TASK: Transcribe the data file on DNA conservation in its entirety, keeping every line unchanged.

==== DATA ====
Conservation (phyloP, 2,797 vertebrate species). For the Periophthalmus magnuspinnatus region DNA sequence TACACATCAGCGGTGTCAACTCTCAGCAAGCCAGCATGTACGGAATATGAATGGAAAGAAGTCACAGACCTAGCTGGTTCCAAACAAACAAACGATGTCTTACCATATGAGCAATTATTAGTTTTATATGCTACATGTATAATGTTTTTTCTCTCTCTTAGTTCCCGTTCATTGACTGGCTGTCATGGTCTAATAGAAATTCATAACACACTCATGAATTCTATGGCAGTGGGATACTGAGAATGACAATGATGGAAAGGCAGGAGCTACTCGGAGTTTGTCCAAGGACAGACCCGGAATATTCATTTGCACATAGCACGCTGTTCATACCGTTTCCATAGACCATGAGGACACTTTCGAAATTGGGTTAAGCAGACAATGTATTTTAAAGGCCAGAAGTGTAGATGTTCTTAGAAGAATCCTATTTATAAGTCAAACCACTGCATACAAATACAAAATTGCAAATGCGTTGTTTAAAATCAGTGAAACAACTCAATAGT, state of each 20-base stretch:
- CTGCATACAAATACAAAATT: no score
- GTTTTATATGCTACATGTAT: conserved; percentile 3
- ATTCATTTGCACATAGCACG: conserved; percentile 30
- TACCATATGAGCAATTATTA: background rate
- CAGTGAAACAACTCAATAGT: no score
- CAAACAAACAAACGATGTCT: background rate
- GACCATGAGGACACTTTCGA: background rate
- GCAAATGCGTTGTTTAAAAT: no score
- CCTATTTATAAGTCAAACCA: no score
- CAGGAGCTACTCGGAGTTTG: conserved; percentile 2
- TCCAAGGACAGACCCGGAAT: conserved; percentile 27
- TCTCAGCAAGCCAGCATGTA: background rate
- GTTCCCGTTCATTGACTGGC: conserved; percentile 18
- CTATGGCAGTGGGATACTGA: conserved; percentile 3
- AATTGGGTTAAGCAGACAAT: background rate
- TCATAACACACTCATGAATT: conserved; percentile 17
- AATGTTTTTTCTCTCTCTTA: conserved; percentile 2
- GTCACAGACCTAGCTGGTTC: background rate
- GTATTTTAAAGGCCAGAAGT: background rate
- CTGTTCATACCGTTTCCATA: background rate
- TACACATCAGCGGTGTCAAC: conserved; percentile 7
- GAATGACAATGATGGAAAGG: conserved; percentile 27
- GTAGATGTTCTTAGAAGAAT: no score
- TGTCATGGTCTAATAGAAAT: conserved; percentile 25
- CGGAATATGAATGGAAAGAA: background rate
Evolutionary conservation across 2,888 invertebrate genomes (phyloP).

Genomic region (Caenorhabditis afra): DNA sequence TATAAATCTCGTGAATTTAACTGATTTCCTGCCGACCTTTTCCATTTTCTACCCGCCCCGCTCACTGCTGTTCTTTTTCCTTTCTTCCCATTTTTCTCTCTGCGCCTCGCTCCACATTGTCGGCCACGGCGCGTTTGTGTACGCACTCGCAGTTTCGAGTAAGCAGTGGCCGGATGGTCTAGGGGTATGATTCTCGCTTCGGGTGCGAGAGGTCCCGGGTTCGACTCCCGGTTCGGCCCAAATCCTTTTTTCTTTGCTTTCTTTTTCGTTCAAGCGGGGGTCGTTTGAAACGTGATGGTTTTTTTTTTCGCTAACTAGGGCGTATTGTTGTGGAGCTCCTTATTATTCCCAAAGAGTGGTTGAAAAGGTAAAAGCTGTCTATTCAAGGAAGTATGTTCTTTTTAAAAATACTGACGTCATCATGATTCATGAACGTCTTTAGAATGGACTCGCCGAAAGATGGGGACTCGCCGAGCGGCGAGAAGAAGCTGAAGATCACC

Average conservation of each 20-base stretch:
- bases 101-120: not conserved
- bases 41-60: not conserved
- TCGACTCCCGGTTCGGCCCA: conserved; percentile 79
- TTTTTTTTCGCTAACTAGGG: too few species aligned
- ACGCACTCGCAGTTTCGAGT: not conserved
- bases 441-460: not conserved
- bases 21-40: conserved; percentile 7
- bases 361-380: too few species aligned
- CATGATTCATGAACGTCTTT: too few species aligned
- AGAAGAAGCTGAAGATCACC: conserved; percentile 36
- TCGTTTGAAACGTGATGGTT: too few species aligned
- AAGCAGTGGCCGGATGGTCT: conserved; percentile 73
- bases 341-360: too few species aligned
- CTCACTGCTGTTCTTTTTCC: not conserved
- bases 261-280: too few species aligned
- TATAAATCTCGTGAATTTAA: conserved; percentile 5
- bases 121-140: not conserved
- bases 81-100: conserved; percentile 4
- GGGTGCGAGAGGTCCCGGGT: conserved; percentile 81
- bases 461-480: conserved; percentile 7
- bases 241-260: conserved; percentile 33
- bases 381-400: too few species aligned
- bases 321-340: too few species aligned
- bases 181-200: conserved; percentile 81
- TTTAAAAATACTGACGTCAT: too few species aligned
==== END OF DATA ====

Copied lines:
Conservation (phyloP, 2,797 vertebrate species). For the Periophthalmus magnuspinnatus region DNA sequence TACACATCAGCGGTGTCAACTCTCAGCAAGCCAGCATGTACGGAATATGAATGGAAAGAAGTCACAGACCTAGCTGGTTCCAAACAAACAAACGATGTCTTACCATATGAGCAATTATTAGTTTTATATGCTACATGTATAATGTTTTTTCTCTCTCTTAGTTCCCGTTCATTGACTGGCTGTCATGGTCTAATAGAAATTCATAACACACTCATGAATTCTATGGCAGTGGGATACTGAGAATGACAATGATGGAAAGGCAGGAGCTACTCGGAGTTTGTCCAAGGACAGACCCGGAATATTCATTTGCACATAGCACGCTGTTCATACCGTTTCCATAGACCATGAGGACACTTTCGAAATTGGGTTAAGCAGACAATGTATTTTAAAGGCCAGAAGTGTAGATGTTCTTAGAAGAATCCTATTTATAAGTCAAACCACTGCATACAAATACAAAATTGCAAATGCGTTGTTTAAAATCAGTGAAACAACTCAATAGT, state of each 20-base stretch:
- CTGCATACAAATACAAAATT: no score
- GTTTTATATGCTACATGTAT: conserved; percentile 3
- ATTCATTTGCACATAGCACG: conserved; percentile 30
- TACCATATGAGCAATTATTA: background rate
- CAGTGAAACAACTCAATAGT: no score
- CAAACAAACAAACGATGTCT: background rate
- GACCATGAGGACACTTTCGA: background rate
- GCAAATGCGTTGTTTAAAAT: no score
- CCTATTTATAAGTCAAACCA: no score
- CAGGAGCTACTCGGAGTTTG: conserved; percentile 2
- TCCAAGGACAGACCCGGAAT: conserved; percentile 27
- TCTCAGCAAGCCAGCATGTA: background rate
- GTTCCCGTTCATTGACTGGC: conserved; percentile 18
- CTATGGCAGTGGGATACTGA: conserved; percentile 3
- AATTGGGTTAAGCAGACAAT: background rate
- TCATAACACACTCATGAATT: conserved; percentile 17
- AATGTTTTTTCTCTCTCTTA: conserved; percentile 2
- GTCACAGACCTAGCTGGTTC: background rate
- GTATTTTAAAGGCCAGAAGT: background rate
- CTGTTCATACCGTTTCCATA: background rate
- TACACATCAGCGGTGTCAAC: conserved; percentile 7
- GAATGACAATGATGGAAAGG: conserved; percentile 27
- GTAGATGTTCTTAGAAGAAT: no score
- TGTCATGGTCTAATAGAAAT: conserved; percentile 25
- CGGAATATGAATGGAAAGAA: background rate
Evolutionary conservation across 2,888 invertebrate genomes (phyloP).

Genomic region (Caenorhabditis afra): DNA sequence TATAAATCTCGTGAATTTAACTGATTTCCTGCCGACCTTTTCCATTTTCTACCCGCCCCGCTCACTGCTGTTCTTTTTCCTTTCTTCCCATTTTTCTCTCTGCGCCTCGCTCCACATTGTCGGCCACGGCGCGTTTGTGTACGCACTCGCAGTTTCGAGTAAGCAGTGGCCGGATGGTCTAGGGGTATGATTCTCGCTTCGGGTGCGAGAGGTCCCGGGTTCGACTCCCGGTTCGGCCCAAATCCTTTTTTCTTTGCTTTCTTTTTCGTTCAAGCGGGGGTCGTTTGAAACGTGATGGTTTTTTTTTTCGCTAACTAGGGCGTATTGTTGTGGAGCTCCTTATTATTCCCAAAGAGTGGTTGAAAAGGTAAAAGCTGTCTATTCAAGGAAGTATGTTCTTTTTAAAAATACTGACGTCATCATGATTCATGAACGTCTTTAGAATGGACTCGCCGAAAGATGGGGACTCGCCGAGCGGCGAGAAGAAGCTGAAGATCACC

Average conservation of each 20-base stretch:
- bases 101-120: not conserved
- bases 41-60: not conserved
- TCGACTCCCGGTTCGGCCCA: conserved; percentile 79
- TTTTTTTTCGCTAACTAGGG: too few species aligned
- ACGCACTCGCAGTTTCGAGT: not conserved
- bases 441-460: not conserved
- bases 21-40: conserved; percentile 7
- bases 361-380: too few species aligned
- CATGATTCATGAACGTCTTT: too few species aligned
- AGAAGAAGCTGAAGATCACC: conserved; percentile 36
- TCGTTTGAAACGTGATGGTT: too few species aligned
- AAGCAGTGGCCGGATGGTCT: conserved; percentile 73
- bases 341-360: too few species aligned
- CTCACTGCTGTTCTTTTTCC: not conserved
- bases 261-280: too few species aligned
- TATAAATCTCGTGAATTTAA: conserved; percentile 5
- bases 121-140: not conserved
- bases 81-100: conserved; percentile 4
- GGGTGCGAGAGGTCCCGGGT: conserved; percentile 81
- bases 461-480: conserved; percentile 7
- bases 241-260: conserved; percentile 33
- bases 381-400: too few species aligned
- bases 321-340: too few species aligned
- bases 181-200: conserved; percentile 81
- TTTAAAAATACTGACGTCAT: too few species aligned